If they paid the maximum via withholding, for a miscellaneous employee in Costa Mesa, that 8% equates to a 4-to-1 employer match today, rising to a 5-to-1 matching in 2020. Similar employer matching ratios will apply for public safety employees. How many companies, anywhere, provide 1-to-1 matching, much less 2-to-1, or more? 5-to-1 matching? It is unheard of. For good reason – it is absolutely impossible for a private company to afford this in a competitive economy.
Returning to the Myths vs. Facts page posted by CalPERS, they also assert that “The average CalPERS pension is about $31,500 per year.” This is profoundly misleading. It is based on the assumption that every CalPERS retiree worked a full career in government. Returning to the CalPERS Employers page on Transparent California, one can see a more accurate estimate of the “average pension,” because it is limited to the average for retirees who put in at least 30 years of work. Take a look. For Costa Mesa, the average 2014 pension for a full career retiree was $91,805.
If our cities could afford this, nobody would care, but they cannot. If Social Security, which withholds benefits until a participant, typically, has worked 45 years, could afford to be equally generous, nobody would care. But the average Social Security benefit is around $15,000 per year and even at that pittance, without major restructuring it will go broke.
One can debate forever regarding how much of a premium public employees should receive over private sector workers because they’re, on average, more educated, or take more risks in their jobs. But as it is, taxes are going up to pay pensions and benefits to government workers that are by any objective standard many times greater than what private citizens can ever hope to achieve. No premium, however much deserved on principle, should be this big.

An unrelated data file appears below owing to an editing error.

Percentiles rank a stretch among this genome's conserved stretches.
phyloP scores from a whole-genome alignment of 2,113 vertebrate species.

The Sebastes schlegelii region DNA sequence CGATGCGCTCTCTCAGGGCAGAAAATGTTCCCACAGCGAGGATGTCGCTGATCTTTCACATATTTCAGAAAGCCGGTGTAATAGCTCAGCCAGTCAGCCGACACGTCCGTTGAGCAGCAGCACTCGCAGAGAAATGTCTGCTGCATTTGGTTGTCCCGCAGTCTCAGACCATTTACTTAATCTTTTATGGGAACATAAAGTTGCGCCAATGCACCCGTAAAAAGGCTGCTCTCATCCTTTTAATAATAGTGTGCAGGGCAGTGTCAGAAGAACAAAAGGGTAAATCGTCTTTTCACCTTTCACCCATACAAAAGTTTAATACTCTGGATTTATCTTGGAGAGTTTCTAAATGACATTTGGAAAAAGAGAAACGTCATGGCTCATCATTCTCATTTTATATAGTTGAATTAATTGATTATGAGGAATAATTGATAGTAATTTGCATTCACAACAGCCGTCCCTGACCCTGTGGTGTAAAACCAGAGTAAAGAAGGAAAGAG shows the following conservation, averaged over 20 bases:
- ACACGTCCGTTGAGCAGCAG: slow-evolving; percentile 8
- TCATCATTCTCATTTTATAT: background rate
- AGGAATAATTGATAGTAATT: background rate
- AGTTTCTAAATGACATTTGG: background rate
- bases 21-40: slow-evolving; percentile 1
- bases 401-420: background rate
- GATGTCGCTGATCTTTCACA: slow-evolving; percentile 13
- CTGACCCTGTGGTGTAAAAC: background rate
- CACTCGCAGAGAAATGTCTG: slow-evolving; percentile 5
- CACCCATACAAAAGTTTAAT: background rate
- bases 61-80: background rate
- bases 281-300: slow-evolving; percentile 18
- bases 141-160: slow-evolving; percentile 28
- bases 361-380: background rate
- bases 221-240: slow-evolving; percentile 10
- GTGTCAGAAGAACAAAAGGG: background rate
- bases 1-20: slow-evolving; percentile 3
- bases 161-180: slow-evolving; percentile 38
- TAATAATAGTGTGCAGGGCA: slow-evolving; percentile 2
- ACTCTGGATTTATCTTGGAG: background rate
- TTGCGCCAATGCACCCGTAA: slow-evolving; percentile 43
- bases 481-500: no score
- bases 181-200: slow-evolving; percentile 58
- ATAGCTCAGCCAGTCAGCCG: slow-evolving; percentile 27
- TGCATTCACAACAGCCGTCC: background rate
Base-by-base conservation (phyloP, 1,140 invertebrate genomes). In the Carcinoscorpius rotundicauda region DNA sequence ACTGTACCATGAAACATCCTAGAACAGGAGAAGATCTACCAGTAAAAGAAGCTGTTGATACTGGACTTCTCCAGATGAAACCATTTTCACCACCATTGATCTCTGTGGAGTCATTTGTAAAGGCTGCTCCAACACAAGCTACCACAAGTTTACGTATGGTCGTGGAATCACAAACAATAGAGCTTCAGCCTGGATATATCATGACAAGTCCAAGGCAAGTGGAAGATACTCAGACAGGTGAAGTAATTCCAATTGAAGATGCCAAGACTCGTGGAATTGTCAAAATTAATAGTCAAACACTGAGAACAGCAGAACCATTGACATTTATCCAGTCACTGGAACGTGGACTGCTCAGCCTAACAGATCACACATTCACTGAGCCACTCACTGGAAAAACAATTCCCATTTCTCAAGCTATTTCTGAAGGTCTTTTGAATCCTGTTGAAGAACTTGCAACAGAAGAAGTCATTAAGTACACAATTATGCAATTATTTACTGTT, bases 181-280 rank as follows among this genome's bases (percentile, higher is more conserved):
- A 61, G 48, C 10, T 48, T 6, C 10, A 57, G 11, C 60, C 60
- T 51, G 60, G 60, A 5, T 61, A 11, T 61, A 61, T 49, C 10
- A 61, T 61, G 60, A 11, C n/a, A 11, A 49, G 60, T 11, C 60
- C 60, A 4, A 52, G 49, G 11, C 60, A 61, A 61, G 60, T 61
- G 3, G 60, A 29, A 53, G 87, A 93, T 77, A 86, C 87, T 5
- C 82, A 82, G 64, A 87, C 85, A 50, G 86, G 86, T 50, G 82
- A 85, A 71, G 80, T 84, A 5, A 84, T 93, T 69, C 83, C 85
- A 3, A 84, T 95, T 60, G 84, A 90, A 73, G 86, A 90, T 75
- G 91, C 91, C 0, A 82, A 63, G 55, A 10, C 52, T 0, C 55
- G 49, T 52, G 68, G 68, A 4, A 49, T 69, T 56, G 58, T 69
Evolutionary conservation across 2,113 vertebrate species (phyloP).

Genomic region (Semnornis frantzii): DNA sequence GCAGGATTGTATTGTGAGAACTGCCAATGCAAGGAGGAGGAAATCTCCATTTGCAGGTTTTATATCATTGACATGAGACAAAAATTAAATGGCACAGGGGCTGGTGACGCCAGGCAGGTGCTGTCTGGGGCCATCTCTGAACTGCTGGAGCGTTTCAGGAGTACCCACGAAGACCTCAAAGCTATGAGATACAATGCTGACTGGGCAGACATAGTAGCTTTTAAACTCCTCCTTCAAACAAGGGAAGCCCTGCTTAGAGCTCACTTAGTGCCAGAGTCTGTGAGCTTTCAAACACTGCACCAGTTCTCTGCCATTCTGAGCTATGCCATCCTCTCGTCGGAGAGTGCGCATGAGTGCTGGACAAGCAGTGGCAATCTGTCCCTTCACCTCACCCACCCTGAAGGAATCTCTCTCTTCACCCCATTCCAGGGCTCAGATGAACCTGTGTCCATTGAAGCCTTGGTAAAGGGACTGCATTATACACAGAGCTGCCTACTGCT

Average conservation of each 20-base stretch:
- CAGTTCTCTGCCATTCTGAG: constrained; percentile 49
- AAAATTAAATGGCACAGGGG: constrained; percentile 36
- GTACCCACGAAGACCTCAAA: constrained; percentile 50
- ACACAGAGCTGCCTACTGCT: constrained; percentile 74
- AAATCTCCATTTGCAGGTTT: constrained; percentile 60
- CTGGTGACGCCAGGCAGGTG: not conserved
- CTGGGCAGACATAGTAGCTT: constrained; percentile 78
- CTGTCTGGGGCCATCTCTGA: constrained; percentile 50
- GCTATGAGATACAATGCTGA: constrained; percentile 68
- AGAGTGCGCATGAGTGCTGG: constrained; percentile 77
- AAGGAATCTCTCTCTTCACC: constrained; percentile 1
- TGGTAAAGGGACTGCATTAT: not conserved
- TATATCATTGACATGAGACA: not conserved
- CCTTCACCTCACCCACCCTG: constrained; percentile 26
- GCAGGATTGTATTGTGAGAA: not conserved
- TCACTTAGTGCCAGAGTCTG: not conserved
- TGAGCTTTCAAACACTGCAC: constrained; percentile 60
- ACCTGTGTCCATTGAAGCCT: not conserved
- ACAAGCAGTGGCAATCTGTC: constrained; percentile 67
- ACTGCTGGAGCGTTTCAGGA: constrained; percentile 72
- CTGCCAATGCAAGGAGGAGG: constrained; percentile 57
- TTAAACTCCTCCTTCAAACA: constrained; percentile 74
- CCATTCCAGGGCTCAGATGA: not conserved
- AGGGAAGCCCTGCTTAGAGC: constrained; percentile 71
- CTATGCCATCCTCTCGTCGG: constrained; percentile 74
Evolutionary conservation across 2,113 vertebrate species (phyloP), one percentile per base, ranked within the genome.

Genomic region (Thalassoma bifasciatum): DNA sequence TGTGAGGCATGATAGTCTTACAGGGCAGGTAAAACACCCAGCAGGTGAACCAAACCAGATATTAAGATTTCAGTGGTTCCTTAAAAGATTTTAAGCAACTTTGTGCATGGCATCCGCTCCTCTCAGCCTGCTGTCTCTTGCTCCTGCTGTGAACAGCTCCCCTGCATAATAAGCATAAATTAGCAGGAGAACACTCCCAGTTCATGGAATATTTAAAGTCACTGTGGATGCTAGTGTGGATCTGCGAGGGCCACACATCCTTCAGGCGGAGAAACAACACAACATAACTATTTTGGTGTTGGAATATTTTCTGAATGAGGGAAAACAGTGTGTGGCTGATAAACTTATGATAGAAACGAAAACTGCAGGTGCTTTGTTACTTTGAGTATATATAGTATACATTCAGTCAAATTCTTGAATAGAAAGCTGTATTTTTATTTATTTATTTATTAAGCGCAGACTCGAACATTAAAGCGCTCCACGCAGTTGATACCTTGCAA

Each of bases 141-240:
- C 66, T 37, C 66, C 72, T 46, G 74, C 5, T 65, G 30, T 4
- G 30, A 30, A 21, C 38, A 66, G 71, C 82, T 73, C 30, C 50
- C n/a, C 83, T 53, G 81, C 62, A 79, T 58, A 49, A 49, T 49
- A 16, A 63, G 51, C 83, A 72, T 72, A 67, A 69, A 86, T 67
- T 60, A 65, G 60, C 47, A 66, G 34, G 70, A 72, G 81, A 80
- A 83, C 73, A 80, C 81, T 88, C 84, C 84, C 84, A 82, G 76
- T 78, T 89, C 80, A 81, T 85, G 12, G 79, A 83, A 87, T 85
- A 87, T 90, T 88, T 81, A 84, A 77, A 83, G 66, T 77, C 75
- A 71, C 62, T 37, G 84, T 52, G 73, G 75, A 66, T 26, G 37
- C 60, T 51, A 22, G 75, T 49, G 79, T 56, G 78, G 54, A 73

The insatiable demand by CalPERS and other government pension systems for more money to keep these pensions intact does more than create financial stress to our cities and counties. It exempts public employees from the economic challenges that face everyone else. It takes away the sense of shared fate between private citizens and public servants. It undermines the social contract. It exposes a self-dealing, hidden agenda behind all new regulations. It erodes the credibility of laws, ordinances, codes, because perhaps they are merely there to generate revenue.
CalPERS and California’s other government pension systems have the financial wherewithal to lobby and run PR campaigns that dwarf that of reformers. But myths and facts are not defined in press releases. They are defined by reality. The reality is that California’s pension funds have increased their required contributions as a percent of municipal budgets by an order of magnitude in just the last 15-20 years, and there is no end in sight. If and when they can no longer seize public assets to force payment, bully compliant judges to overturn reforms, or find enough money from new taxes to save their financially shattered systems, they are going to have a lot of explaining to do – not only to the beleaguered taxpayers, but to their own members.
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Ed Ring is the executive director of the California Policy Center